Acrylamide (AA), a molecule which potentially increases the risk of developing cancer, is easily formed in food rich in carbohydrates, such as biscuits, wafers, and breakfast cereals, at temperatures above 120 °C. Thus, the need to detect and quantify the AA content in processed foodstuffs is eminent, in order to delineate the limits and mitigation strategies. This work reports the development and validation of a high-resolution mass spectrometry-based methodology for identification and quantification of AA in specific food matrices of biscuits, by using LC-MS with electrospray ionization and Orbitrap as the mass analyser. The developed analytical method showed good repeatability (RSDr 11.1%) and 3.55 and 11.8 μg kg−1 as limit of detection (LOD) and limit of quantification (LOQ), respectively. The choice of multiplexed targeted-SIM mode (t-SIM) for AA and AA-d3 isolated ions provided enhanced detection sensitivity, as demonstrated in this work. Statistical processing of data was performed in order to compare the AA levels with several production parameters, such as time/cooking temperature, placement on the cooking conveyor belt, color, and moisture for different biscuits. The composition of the raw materials was statistically the most correlated factor with the AA content when all samples are considered. The statistical treatment presented herein enables an important prediction of factors influencing AA formation in biscuits contributing to putting in place effective mitigation strategies.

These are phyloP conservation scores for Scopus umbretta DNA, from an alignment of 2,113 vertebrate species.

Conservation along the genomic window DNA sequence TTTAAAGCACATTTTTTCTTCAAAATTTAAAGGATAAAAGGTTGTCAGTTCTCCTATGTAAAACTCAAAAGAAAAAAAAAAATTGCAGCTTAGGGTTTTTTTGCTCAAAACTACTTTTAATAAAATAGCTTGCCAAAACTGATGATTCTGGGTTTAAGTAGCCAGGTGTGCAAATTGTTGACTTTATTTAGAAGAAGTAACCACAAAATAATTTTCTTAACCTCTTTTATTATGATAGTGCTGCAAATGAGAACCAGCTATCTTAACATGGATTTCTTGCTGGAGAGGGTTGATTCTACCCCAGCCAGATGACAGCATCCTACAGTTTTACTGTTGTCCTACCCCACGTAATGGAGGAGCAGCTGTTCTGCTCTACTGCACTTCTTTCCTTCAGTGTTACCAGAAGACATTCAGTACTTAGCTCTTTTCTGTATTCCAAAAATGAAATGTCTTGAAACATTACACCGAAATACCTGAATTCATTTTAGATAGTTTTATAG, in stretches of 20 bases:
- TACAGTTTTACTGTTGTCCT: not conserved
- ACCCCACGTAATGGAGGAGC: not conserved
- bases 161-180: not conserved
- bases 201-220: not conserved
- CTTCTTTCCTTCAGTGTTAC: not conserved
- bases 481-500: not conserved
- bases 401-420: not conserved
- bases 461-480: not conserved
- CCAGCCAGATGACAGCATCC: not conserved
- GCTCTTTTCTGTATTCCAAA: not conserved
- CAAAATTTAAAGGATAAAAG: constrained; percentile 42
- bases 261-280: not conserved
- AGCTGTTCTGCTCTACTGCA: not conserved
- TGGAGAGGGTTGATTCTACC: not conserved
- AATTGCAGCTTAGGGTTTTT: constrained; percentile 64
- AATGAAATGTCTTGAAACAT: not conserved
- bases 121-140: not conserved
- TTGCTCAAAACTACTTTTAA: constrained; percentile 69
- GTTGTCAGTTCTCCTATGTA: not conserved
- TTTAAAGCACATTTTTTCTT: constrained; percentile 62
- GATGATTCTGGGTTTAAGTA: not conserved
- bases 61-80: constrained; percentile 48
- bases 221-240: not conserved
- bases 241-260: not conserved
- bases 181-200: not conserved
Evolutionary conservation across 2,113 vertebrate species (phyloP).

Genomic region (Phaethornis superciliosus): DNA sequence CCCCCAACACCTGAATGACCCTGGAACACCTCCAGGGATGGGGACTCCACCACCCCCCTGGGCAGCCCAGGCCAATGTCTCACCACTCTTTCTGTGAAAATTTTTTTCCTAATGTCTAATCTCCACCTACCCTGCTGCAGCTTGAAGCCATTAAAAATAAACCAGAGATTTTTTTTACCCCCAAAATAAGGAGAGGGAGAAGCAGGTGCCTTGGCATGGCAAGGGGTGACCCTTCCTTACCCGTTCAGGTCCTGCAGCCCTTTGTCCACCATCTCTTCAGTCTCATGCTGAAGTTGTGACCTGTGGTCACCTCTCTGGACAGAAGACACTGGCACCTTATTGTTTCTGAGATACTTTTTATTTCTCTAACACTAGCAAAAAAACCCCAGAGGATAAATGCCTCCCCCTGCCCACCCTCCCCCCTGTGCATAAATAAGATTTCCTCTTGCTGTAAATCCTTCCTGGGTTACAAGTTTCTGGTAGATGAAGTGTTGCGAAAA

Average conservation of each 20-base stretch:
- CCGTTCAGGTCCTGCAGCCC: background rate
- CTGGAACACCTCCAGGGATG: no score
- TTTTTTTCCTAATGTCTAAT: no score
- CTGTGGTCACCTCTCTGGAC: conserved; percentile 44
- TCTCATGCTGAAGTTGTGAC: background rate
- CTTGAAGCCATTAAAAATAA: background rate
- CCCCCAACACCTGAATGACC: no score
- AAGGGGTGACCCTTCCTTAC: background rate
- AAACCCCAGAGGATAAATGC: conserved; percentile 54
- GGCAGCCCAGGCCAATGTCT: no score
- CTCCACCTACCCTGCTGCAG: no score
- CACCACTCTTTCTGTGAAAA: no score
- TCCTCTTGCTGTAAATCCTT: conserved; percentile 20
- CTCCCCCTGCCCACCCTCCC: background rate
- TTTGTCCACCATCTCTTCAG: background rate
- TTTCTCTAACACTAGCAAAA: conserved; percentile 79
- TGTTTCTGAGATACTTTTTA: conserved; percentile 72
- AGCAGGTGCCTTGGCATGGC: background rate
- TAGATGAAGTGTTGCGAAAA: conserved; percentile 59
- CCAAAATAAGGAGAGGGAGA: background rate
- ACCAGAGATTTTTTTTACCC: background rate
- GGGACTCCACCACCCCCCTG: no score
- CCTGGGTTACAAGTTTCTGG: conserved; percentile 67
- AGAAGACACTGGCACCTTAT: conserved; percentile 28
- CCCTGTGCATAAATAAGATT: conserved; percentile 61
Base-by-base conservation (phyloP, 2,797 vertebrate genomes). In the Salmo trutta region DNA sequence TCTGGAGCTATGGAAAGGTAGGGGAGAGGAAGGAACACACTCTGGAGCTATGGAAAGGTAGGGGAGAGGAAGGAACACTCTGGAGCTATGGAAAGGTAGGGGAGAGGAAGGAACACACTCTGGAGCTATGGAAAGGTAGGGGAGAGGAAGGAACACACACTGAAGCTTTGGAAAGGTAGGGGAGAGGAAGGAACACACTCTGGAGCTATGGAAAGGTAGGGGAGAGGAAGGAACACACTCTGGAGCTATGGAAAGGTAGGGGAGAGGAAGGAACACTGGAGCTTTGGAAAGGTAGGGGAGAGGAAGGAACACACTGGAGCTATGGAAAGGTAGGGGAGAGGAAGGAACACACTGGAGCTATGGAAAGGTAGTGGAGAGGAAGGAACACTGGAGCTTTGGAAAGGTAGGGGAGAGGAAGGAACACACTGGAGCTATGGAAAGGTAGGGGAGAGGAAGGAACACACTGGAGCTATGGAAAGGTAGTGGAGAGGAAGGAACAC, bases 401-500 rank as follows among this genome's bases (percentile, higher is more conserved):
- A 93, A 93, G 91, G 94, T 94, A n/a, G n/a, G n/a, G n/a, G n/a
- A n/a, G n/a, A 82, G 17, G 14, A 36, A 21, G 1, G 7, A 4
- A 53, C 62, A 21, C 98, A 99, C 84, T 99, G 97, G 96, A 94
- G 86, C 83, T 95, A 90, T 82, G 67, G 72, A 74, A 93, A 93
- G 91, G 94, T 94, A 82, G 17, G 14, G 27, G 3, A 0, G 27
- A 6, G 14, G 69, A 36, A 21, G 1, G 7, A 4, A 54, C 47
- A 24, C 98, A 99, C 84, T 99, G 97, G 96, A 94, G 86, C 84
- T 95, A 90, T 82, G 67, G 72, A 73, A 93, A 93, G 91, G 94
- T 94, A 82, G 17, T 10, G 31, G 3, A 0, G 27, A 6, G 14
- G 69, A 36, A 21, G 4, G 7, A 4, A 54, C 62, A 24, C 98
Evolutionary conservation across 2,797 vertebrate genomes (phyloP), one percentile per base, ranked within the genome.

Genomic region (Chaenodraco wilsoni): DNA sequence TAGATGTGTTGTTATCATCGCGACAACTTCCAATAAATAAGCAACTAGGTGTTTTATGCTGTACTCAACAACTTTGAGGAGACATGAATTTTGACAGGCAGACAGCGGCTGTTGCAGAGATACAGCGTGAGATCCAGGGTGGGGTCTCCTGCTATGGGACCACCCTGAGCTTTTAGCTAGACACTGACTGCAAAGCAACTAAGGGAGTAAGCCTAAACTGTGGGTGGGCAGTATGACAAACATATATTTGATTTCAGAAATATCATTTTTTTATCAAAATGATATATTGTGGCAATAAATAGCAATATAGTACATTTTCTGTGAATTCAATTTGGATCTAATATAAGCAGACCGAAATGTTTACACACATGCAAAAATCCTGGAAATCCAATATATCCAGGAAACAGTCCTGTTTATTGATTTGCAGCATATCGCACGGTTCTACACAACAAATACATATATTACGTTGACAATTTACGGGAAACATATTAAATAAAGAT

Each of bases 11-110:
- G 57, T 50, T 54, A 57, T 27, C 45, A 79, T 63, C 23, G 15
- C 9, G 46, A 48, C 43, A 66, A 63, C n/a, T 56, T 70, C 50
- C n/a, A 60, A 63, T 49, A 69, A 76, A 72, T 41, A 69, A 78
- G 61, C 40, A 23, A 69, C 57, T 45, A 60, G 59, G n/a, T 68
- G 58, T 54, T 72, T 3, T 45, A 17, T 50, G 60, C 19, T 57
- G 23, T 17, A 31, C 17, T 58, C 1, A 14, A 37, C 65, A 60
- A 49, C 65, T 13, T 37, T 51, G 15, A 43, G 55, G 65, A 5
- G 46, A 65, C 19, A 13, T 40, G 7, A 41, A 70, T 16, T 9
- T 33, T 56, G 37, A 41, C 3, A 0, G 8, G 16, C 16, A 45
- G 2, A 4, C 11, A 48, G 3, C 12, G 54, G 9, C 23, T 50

This is an open access article distributed under the Creative Commons Attribution License
which permits unrestricted use, distribution, and reproduction in any medium, provided the original work is properly cited